An Unexpected Visit To Hopewell Furnace National Historic Site

An Unexpected Visit To Hopewell Furnace National Historic Site

Hopewell Furnace (5 of 28)
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Last Sunday I decided to explore the French Creek State Park situated on the border of Berks and Chester Counties in Southeastern Pennsylvania. I made no plans and just parked along a trail on the park entrance road. It was a warm and sunny Spring day.  I was enjoying my hike on what I learned was  the Boone Trail.  I followed the trail  and came upon  scenic Hopewell Lake. 

Near the lake I found a couple of trails. Having  no idea where the trails will take me I followed  one that was lined with pretty pink native redbud trees. I now think I was on the Lenape Trail. After walking a  couple hundred yards  I came to this placard welcoming me to the Hopewell Furnace National Historic Site. 

Of course,  I was curious and walked into a field surrounded by the pretty pink redbud trees. 

There were  old ruins, a beautiful old house, barns  and many other structures, Unfortunately the site was closed because of the COVID pandemic but  I learned a lot about the colonial and early American iron industry roaming around the grounds and reading the informative historic placards on display. 

I learned this  site was chosen for the iron furnace in 1771  by Mark Bird because of surrounding  vast chestnut forest. The  chestnut wood was converted into charcoal used in the iron making process. Limestone and iron ore were also required and both  were  available in close proximity to this location. There were exhibits explaining the entire process of early iron production.  I  entered the historic site near the exhibits that explained and  reconstructed charcoal production.  

I also learned that this the large central structure was the were the furnace and casting house were located. . 

This site was also chosen  because it was located on French Creek which supplied the running water   needed tp run the machinery and  to produce the iron. At first the iron was used to make iron  stoves for the early American colonist. 

During the Revolutionary war  the iron furnace produced ammunition for General Washington’s troops. A few of the  buildings  were open and I was able to enter them. I imagined the hustle and bustle that must have occurred when the furnace was in operation.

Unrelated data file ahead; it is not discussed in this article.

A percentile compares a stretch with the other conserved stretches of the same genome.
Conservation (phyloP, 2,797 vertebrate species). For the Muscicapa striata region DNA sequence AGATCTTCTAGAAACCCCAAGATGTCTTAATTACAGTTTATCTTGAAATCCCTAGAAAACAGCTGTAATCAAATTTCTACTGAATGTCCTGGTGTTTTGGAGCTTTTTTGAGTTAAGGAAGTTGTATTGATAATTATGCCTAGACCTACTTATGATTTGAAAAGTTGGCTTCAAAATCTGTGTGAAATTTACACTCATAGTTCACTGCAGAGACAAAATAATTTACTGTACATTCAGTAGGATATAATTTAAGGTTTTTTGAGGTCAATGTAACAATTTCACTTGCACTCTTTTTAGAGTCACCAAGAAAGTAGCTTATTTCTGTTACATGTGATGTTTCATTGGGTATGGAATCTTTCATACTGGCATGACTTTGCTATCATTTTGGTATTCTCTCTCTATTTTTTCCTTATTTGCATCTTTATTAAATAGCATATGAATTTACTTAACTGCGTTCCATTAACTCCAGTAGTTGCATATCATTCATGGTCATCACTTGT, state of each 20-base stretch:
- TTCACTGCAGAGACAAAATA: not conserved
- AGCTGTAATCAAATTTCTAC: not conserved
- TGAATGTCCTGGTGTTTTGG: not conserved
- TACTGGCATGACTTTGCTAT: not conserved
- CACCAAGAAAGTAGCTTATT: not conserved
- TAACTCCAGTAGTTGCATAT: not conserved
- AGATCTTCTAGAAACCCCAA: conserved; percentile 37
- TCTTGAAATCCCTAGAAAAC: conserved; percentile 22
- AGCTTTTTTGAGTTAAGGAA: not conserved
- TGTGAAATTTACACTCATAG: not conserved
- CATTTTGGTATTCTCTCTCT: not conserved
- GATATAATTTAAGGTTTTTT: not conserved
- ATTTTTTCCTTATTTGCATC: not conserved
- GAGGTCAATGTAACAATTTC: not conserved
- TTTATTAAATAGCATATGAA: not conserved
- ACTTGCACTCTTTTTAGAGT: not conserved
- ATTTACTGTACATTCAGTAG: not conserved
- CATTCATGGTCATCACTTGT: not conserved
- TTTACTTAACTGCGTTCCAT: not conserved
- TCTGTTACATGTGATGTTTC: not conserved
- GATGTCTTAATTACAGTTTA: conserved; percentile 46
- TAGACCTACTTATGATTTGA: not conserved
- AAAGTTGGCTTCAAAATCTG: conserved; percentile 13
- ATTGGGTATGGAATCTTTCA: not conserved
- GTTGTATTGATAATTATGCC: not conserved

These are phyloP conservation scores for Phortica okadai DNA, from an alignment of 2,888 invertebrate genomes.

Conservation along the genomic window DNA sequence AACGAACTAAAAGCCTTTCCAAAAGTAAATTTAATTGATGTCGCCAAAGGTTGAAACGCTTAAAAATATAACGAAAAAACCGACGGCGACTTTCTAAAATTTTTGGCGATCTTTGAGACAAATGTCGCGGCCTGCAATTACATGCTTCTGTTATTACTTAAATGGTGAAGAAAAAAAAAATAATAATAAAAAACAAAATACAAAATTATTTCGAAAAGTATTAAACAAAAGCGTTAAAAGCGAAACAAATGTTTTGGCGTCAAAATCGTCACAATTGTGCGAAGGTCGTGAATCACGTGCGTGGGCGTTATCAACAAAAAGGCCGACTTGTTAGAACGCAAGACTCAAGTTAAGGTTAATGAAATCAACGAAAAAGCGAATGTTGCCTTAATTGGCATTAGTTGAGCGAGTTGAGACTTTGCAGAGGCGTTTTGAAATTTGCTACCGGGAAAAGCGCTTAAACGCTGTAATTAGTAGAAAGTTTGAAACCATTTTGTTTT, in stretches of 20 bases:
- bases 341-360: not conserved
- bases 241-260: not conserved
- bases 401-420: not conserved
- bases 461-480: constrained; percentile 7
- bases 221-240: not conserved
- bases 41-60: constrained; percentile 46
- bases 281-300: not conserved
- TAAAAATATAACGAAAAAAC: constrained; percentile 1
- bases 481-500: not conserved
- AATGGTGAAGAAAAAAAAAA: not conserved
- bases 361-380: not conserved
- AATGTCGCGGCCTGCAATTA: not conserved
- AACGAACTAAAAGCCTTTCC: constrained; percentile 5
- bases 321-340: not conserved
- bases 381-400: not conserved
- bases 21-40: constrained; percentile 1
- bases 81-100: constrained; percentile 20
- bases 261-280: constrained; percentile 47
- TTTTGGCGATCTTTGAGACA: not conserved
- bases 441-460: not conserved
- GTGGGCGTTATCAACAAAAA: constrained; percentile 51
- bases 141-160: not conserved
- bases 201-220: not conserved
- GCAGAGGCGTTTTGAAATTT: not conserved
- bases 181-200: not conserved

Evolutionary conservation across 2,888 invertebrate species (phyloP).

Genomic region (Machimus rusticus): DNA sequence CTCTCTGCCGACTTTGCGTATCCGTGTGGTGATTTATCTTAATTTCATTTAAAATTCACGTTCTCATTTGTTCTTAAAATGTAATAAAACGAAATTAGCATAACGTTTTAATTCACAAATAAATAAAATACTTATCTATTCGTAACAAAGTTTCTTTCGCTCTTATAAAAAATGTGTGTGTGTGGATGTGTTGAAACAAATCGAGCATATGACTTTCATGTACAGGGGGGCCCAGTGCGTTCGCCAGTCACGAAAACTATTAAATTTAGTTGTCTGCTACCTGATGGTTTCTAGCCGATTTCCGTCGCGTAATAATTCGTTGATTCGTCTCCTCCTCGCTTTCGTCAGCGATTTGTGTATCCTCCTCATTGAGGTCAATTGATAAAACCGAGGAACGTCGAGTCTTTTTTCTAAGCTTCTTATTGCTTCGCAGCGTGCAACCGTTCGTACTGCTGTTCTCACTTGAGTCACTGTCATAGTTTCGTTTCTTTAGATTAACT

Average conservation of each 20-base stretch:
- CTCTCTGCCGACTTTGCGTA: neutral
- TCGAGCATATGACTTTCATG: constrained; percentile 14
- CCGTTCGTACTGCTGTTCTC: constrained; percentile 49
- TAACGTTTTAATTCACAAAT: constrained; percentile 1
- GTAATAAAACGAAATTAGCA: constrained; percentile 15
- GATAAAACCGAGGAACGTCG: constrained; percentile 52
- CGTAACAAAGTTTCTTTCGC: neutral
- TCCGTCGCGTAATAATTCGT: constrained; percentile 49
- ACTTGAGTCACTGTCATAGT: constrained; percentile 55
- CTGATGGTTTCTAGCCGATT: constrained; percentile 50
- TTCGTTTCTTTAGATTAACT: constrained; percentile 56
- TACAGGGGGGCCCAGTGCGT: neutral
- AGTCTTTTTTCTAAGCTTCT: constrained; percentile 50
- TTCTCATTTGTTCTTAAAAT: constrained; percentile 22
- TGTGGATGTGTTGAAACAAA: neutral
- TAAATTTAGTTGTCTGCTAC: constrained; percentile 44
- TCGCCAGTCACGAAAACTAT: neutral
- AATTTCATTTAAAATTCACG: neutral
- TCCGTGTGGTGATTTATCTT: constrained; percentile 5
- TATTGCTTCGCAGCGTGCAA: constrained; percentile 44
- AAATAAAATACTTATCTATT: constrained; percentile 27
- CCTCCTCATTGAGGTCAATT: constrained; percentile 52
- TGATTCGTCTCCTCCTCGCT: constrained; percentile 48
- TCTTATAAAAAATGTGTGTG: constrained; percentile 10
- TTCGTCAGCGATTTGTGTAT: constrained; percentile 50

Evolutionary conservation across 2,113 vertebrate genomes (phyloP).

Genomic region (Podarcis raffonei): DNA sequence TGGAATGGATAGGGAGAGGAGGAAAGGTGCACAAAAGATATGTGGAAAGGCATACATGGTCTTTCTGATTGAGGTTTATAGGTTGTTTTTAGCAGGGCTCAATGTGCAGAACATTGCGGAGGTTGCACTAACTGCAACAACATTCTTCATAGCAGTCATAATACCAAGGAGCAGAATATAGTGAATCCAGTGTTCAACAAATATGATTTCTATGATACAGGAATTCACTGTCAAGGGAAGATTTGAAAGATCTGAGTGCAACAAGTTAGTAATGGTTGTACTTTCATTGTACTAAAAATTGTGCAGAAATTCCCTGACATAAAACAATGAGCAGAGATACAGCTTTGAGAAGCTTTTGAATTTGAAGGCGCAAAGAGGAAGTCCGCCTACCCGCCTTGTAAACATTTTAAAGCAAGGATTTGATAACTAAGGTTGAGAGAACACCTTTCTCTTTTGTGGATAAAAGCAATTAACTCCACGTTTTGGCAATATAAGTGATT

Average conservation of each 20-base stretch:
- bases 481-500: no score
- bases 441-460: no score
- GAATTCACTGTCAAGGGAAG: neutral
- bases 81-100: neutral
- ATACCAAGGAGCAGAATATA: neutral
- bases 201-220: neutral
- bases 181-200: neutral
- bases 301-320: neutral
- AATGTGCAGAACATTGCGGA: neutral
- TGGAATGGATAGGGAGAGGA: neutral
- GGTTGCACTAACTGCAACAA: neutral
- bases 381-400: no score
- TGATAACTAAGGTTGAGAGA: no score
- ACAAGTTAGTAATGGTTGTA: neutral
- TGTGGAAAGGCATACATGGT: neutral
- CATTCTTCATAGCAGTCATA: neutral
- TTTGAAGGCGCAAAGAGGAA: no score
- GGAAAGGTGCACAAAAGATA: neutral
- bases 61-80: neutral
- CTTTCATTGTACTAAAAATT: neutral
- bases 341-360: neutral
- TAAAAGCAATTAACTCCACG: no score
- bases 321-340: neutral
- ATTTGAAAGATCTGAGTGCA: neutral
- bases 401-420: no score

Across from the casting house was the ironmasters mansion. It was surrounded by old  large trees.  I again  imagined the many event that would be hosted here. Summer picnics and Christmas parties attended by many of the families responsible for the founding of out Nation. I was enjoying my unexpected visit. 

Next to the ironmasters house was a large barn which I learned was part of an active colonial iron plantation. . When the historic site  is open,  performances of the iron production and farming methods used in colonial times are re-enacted.  

Walking past the barn I came to large open fields were I watched a flock of sheep cross a stream and return to the barn.

It was like going back in time. 

I was the only one present at the historic site . It was  a peaceful and pastoral  scene. A flock of sheep , with the the young lambs following their mothers,  crossed  the fields and headed toward the barn. 

The lambs bleated loudly as they neared they barns. Cows in the barn we also mooing loudly. 

I watched the sheep and enjoyed the tranquility of this wonderful place before resuming my seven mile hike in French Creek State Park. 

It was a most welcome unexpected experience, to experience not only the beauty of this natural scene but to be  learn so much about our Nation’s history. I promised myself I will return soon .Here is a link to a gallery with some more photographs from my  unexpected visit to Hopewell Furnace. Hopewell Furnace May 2 2021, 

“There is nothing so American as our national parks…. The fundamental idea behind the parks…is that the country belongs to the people, that it is in process of making for the enrichment of the lives of all of us.” Franklin D. Roosevelt 

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